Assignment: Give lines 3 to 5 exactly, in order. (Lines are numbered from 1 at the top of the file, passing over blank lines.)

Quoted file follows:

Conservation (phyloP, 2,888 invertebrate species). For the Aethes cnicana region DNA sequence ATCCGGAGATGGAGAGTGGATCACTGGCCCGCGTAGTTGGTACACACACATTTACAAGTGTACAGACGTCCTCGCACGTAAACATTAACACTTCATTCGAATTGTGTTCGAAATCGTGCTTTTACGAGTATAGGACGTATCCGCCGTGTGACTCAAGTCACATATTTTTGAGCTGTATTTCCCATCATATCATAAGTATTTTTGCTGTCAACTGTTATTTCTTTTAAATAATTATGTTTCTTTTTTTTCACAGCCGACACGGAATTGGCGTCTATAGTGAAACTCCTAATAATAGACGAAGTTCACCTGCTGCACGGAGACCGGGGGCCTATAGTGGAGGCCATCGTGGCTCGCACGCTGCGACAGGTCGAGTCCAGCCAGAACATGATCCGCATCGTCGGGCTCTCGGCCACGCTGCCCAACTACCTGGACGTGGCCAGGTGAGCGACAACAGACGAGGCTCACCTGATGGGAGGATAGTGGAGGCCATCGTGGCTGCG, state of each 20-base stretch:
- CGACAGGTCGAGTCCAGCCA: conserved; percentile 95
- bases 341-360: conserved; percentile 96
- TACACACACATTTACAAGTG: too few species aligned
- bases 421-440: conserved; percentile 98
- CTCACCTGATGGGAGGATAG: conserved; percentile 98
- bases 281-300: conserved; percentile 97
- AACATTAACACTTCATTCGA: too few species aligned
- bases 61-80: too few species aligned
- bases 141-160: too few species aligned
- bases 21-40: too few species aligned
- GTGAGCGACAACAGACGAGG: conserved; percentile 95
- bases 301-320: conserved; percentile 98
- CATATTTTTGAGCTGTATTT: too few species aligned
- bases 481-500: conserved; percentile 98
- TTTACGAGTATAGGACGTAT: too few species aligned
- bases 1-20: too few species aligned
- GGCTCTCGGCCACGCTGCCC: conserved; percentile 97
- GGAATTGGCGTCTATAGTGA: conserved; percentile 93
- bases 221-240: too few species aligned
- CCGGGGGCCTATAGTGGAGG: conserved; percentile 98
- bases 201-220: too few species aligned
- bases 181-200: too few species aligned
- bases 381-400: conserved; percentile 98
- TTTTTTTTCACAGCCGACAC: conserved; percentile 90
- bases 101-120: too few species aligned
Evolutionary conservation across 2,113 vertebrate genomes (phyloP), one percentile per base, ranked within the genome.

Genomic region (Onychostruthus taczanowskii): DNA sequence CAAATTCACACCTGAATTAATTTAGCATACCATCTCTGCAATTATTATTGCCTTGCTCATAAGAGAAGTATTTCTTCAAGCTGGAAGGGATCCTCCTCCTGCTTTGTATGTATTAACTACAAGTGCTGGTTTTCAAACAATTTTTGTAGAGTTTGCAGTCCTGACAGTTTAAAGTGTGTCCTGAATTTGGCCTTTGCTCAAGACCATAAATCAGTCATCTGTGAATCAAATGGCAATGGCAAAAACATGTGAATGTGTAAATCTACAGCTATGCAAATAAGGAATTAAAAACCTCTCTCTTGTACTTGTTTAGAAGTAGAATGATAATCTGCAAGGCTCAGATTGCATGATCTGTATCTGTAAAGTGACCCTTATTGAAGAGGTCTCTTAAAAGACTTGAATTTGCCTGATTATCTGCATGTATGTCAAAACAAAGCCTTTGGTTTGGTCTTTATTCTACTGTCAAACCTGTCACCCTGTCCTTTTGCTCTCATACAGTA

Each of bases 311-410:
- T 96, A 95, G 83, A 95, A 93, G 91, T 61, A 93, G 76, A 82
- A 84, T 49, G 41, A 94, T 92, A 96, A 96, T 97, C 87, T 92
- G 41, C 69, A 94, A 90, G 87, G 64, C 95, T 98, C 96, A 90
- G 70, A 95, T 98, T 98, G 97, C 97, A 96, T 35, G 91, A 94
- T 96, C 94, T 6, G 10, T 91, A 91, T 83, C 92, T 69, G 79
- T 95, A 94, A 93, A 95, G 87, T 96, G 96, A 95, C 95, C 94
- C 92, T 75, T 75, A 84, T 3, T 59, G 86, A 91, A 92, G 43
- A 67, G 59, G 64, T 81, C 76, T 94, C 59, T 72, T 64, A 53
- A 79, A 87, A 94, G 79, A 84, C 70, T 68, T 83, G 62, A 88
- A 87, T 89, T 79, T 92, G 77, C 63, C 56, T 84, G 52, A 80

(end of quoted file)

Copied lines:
- bases 341-360: conserved; percentile 96
- TACACACACATTTACAAGTG: too few species aligned
- bases 421-440: conserved; percentile 98